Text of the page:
San Francisco Giants 6
Cincinnati Reds 4
LP: Ã‚Â Latos
Just got back from Great American Ball Park. Chad said I could do the recap if I wanted to. And I do.
Obviously we’re all disappointed at the outcome of today’s game and the NLDS. There will be plenty of time and space here to review the championship season, the soul-crushing series, the personnel and begin the discussion of 2013. But I’m going to stay focused on today’s game.
Let me start by saying that the crowd and atmosphere were truly befitting a place named “Great.” In fact, I’ve never experienced a baseball crowd remotely similar. On Tuesday night, the atmosphere was thrilling, the game on the line for hours and the Reds were never really behind until the very end. Homer flirted with another no-hitter and flat out dominated. The optimism – signified by the many brooms – was palpable.
But today was altogether different – and better. Before the fifth inning stomach punch, the crowd was the same as Tuesday night, full of excitement and pure anticipation. It rose and fell with every Reds at bat. It stood for every two-strike Mat Latos pitch. Then BusterMVP happened.
Afterward, dead silence. Understandably. Yet something really uncharacteristic for a Queen City baseball crowd started.
We rallied, along with our team.
Cincinnati baseball fans are usually solely reactive. Today wasÃ‚Â the first time I’ve ever witnessed a GABP crowd attempt to will the team back into the game. By the ninth inning, the noise reached the point where you could no longer hear. Watching Jay Bruce’s twelve-pitch AB (the adjective ‘dramatic’ doesn’t begin to describe it) was like being in Rupp Arena or Michigan Stadium for a big moment. Literally deafening.
The two key plays to me, besides, well the (word withheld due to site guidelines) grand slam, were Brandon Crawford’s triple in the fifth inning and the strike out-throw out play in the bottom of the sixth. Crawford isn’t much of a hitter, but after Mat Latos missed – barely, really maybe not – with his first two fastballs to Crawford, he grooved one that the Giants shortstop pulled down the right field line. Blanco scored and Crawford eventually scored. Crawford’s triple set the rest of the disastrous top of the fifth into motion.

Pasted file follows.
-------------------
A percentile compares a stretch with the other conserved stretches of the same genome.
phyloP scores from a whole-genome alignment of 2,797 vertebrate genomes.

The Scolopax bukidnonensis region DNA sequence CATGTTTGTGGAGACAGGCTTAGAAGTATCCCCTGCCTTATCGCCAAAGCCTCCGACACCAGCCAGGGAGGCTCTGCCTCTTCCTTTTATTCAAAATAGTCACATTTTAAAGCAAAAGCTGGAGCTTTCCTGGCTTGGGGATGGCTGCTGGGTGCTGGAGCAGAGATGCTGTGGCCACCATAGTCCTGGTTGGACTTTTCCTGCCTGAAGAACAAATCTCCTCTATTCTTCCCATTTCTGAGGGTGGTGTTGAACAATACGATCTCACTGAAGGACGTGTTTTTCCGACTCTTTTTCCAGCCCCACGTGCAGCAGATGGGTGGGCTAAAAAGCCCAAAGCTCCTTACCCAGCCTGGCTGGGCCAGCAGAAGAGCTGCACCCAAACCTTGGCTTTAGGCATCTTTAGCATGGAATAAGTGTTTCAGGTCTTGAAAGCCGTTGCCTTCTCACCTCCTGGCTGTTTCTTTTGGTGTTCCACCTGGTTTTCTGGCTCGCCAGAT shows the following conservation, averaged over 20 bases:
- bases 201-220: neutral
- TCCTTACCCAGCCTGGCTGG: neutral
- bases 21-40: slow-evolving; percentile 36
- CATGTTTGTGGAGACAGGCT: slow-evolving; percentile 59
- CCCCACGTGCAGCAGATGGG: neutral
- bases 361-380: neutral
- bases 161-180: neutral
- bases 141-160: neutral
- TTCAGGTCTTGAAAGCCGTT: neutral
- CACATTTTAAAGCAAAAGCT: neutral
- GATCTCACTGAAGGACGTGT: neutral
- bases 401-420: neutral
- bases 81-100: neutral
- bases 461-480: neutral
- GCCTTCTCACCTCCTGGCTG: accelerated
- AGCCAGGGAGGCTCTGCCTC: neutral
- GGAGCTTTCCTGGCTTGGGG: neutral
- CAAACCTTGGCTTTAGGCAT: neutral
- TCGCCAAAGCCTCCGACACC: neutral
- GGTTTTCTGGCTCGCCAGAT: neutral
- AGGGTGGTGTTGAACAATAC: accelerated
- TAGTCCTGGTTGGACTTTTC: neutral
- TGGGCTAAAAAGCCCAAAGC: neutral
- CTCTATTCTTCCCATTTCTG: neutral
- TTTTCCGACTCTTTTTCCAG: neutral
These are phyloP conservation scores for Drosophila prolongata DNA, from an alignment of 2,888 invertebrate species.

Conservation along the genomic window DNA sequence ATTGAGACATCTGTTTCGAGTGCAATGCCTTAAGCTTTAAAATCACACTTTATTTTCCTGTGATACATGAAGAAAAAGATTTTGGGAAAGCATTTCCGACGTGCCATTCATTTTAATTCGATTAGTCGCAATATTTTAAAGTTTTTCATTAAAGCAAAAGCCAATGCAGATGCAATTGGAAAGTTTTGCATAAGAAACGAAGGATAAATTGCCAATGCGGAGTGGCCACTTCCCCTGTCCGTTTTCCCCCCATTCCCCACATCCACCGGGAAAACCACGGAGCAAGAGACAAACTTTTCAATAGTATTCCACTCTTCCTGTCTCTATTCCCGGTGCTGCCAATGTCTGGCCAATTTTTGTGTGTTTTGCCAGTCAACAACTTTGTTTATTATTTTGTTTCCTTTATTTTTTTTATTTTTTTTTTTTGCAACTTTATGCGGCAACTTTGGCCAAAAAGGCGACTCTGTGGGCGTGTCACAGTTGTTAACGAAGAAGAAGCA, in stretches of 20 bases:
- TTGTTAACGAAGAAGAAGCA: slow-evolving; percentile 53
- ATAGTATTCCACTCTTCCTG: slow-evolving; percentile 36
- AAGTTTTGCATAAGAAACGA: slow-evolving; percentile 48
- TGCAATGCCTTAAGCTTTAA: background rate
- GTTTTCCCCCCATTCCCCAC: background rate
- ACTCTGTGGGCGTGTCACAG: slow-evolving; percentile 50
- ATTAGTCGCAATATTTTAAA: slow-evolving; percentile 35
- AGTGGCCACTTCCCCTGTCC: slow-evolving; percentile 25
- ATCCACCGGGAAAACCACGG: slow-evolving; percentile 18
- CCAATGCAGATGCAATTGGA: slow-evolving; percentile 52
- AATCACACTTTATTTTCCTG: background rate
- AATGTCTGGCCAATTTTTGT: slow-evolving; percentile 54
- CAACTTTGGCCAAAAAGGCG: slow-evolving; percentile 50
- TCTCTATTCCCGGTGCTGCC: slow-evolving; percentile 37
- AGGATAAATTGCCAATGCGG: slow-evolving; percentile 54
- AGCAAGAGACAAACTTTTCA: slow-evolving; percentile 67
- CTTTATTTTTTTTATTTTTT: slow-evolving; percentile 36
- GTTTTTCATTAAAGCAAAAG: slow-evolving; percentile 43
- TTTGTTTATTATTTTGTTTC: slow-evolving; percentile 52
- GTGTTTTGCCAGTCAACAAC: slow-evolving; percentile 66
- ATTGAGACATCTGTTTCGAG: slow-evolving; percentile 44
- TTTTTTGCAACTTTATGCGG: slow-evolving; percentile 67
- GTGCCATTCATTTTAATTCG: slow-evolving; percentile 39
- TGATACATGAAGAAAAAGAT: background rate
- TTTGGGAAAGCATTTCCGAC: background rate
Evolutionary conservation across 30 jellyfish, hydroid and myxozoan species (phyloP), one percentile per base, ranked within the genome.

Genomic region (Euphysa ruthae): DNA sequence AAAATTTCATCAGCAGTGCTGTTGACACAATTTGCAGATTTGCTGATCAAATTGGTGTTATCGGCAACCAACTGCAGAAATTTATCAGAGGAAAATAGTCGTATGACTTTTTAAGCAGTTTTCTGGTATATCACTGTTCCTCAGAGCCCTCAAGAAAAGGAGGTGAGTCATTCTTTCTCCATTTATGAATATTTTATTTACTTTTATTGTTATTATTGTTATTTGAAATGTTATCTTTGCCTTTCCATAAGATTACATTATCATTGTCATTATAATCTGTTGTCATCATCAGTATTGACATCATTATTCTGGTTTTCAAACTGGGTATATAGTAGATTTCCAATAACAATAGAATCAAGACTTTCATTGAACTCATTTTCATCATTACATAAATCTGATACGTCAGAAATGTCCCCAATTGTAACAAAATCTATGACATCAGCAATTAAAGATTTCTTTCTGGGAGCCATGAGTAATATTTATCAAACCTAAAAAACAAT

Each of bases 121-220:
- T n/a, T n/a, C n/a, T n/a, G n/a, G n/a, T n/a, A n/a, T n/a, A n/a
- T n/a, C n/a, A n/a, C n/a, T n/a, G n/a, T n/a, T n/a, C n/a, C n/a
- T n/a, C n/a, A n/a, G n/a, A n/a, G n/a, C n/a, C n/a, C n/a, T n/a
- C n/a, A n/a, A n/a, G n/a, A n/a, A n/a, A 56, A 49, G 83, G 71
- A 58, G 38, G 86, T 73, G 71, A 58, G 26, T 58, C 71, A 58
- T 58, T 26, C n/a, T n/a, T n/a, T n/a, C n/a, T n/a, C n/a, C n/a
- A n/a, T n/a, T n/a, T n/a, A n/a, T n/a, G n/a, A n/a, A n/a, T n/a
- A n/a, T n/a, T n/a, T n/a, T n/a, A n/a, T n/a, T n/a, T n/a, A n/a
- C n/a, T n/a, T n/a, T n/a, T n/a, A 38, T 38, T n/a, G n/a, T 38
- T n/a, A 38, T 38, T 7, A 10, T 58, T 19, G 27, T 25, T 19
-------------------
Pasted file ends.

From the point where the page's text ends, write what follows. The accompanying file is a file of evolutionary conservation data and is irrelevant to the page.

The Hanigan-Bruce double play never should have been. The called third strike on the Reds catcher was a ball, inside. The right call, on Matt Cain’s final pitch of the game, would have loaded the bases with no outs. Should Dusty Baker have sent Jay Bruce and Scott Rolen on that pitch, as he had done on the previous pitch that Hanigan fouled off? It was risky, but there was sense in the play. Sending the runners avoids a double play, at least a conventional one. Hanigan has a fairly low strike out rate. (The Giants weren’t holding Jay Bruce on second base, so I kind of wonder why he was out by a country mile.)
But again, the (word withheld, see above) pitch was a ball. Sigh.
I was sad when it was over. But I have to admit I was exhilarated by the game. The Reds, to a man, didn’t quit. In the five at bats after Posey’s grand slam, these things happened. (Note how many different players this covers.) Ryan Hanigan was HBP. Drew Stubbs singled and scored his fourth run of the series. Brandon Phillips doubled and drove in two runs. Ryan Ludwick homered. Jay Bruce walked. Scott Rolen singled. Brandon Phillips singled. Joey Votto singled. Scott Rolen singled (again). Super Todd Frazier singled with one hand on the bat. Zack Cozart walked. Joey Votto singled (again). Ryan Ludwick singled.
It’s tempting to focus on all the missed opportunities. But it’s more appropriate to recognize the virtue of how many opportunities there were.
In those last few innings, Brandon Phillips committed Gold Glove defense. Drew Stubbs saved a run in center field.Ã‚Â The bullpen stood firm, because that’s what they do. LeCure. Marshall for two utterly dominant innings. Broxton. The Missile.
A six-run comeback is a heavy lift. The Reds fell two short. But I was really proud to be a fan of their team.
As I shuffled out the gate after the game, I overheard someone say. Well, it was a great year. And I agree with that. And you know what, it was also a really great game.